The death of Australian cricketer Phillip Hughes was probably inevitable after he was struck in the neck by a ball travelling at high speed, an inquest heard yesterday.
Hughes, who played 26 tests, died from bleeding on the brain in November 2014 after being hit on the base of the skull by a rising ball while batting in a domestic match at the Sydney Cricket Ground.
“Quite clearly the death was a terrible accident,” coroner Michael Barnes said at the opening of the inquest.
“But that does not mean that cricket cannot be made safer.”
The death of Hughes, 25, who had risen through the ranks to play for his country, stunned Australia and the world cricket community, sparking an outpouring of grief.
In her opening address, counsel assisting the coroner Kristina Stern said Hughes had been excited about playing that day, with his mother and sister watching from the stands, as he worked to regain a place on the national team.
He had opened the batting for South Australia in the domestic Sheffield Shield match against New South Wales.
He was still at the crease after lunch and playing well.
But he tried to hook a delivery from Sean Abbott which ultimately hit him in the neck, causing him to step to the side before collapsing to the ground face first, making no effort to break his fall.
Footage of the blow and Hughes’s collapse was played in the court, with some of his family leaving the room.
Fellow cricketers and medical staff raced to help Hughes, but Stern noted that the first person to call for an ambulance was unaware of the severity of the injury and that it took about an hour to get Hughes to a nearby hospital.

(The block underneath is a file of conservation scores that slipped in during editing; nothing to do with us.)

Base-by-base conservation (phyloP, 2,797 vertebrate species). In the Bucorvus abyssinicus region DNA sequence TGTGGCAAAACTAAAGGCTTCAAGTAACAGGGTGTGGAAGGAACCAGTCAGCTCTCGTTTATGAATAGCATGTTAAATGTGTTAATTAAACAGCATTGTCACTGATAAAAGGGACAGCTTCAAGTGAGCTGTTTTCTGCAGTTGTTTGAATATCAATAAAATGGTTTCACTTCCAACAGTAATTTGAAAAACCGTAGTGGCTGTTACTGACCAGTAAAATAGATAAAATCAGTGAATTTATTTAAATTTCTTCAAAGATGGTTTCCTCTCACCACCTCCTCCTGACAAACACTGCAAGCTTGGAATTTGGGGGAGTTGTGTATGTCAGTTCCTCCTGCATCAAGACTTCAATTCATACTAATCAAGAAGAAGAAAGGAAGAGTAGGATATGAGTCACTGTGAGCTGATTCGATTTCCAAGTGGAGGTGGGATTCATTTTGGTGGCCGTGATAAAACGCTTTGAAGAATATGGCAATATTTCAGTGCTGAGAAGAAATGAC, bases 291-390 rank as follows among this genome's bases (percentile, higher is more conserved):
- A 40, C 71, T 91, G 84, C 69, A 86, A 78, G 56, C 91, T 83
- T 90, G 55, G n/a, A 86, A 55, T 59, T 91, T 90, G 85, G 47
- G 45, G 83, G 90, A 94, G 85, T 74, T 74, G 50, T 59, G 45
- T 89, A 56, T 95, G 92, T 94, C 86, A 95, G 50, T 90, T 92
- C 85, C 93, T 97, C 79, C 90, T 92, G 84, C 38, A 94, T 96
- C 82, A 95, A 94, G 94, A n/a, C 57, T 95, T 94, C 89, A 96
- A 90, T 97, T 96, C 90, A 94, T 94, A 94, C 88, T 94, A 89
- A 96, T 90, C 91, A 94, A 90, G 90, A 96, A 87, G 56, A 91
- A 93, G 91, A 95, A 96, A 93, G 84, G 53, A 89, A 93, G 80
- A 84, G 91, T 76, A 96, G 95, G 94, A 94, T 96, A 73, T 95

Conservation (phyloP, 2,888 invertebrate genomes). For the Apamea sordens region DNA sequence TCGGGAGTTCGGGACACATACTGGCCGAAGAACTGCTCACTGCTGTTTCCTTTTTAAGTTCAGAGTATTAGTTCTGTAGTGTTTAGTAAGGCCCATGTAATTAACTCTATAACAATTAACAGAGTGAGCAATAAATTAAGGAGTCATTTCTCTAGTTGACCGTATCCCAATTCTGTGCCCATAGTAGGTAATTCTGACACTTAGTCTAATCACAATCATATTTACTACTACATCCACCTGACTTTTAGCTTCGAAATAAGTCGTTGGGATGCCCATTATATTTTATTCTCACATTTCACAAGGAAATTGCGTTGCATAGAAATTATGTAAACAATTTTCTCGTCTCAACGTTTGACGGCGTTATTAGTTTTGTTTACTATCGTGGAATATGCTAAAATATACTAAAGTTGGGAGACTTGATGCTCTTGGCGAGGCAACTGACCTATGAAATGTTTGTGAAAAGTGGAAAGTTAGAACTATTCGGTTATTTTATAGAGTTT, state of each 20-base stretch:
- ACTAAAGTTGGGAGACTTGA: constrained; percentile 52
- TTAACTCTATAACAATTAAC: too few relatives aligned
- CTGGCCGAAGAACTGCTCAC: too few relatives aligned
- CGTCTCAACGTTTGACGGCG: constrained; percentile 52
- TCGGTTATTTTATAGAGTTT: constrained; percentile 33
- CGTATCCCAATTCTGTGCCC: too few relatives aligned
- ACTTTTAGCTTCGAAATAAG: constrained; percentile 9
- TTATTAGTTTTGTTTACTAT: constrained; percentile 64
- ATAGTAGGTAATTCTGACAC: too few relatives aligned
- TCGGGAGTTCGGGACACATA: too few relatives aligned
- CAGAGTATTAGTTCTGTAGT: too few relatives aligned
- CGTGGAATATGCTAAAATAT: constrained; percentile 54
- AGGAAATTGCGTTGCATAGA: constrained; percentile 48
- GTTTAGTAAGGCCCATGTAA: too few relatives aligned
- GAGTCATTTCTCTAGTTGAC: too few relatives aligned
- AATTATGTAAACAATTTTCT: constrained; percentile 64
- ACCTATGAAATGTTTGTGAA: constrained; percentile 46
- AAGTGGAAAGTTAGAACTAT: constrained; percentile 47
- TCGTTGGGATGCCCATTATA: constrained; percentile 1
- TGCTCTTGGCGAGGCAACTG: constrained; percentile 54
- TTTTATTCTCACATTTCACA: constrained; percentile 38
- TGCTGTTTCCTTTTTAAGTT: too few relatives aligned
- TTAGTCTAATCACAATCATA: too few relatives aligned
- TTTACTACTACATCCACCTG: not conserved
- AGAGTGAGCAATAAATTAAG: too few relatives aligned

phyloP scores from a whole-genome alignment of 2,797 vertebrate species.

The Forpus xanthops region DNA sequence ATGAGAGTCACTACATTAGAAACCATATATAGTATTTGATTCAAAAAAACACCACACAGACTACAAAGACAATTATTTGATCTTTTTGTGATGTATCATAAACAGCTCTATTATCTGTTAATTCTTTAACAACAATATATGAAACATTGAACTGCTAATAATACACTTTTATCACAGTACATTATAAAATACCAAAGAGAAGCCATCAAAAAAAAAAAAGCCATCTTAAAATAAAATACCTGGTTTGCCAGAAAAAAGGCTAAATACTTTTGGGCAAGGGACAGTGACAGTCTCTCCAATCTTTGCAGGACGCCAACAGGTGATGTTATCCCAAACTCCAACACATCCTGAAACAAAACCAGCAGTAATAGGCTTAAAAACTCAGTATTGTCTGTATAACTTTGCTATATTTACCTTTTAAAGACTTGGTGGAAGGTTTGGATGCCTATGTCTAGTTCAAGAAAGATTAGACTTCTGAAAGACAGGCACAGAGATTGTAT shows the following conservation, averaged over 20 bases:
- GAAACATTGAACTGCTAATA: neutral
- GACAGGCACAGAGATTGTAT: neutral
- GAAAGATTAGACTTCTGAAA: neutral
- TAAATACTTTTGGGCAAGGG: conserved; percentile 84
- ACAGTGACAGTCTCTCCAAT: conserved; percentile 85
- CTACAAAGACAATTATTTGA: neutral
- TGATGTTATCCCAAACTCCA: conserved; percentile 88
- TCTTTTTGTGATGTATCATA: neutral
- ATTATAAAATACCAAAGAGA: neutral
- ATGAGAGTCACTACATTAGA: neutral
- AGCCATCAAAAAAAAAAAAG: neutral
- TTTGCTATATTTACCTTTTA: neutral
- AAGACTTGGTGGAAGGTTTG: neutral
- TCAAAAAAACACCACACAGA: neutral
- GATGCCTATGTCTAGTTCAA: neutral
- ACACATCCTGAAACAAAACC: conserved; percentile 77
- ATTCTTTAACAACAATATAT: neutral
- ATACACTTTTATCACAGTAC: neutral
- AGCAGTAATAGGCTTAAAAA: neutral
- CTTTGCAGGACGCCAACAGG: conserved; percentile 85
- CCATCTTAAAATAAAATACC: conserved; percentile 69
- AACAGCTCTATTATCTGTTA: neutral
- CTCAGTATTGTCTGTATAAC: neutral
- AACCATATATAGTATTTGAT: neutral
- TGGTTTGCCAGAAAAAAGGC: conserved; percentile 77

But she said none of that seemed to have had an effect on Hughes’s death which “appears to have been inevitable from the point of impact”.
Nor did there appear to be any defect in the helmet he was wearing, she said.
Hughes was taken to hospital where he underwent scans and surgery but died two days later on November 27 2014.
A spokesman for the Hughes family, his former manager James Henderson, said in a brief statement outside the inquest that it would be a “very, very, very difficult week”.
“They’re hoping that perhaps there will be [something] positive to come out of Phillip’s death as we go through these next five days.”
New South Wales state coroner Barnes is examining the manner and cause of Hughes’s death and has jurisdiction to make recommendations, particularly in the interest of public health and safety.
The findings could take weeks.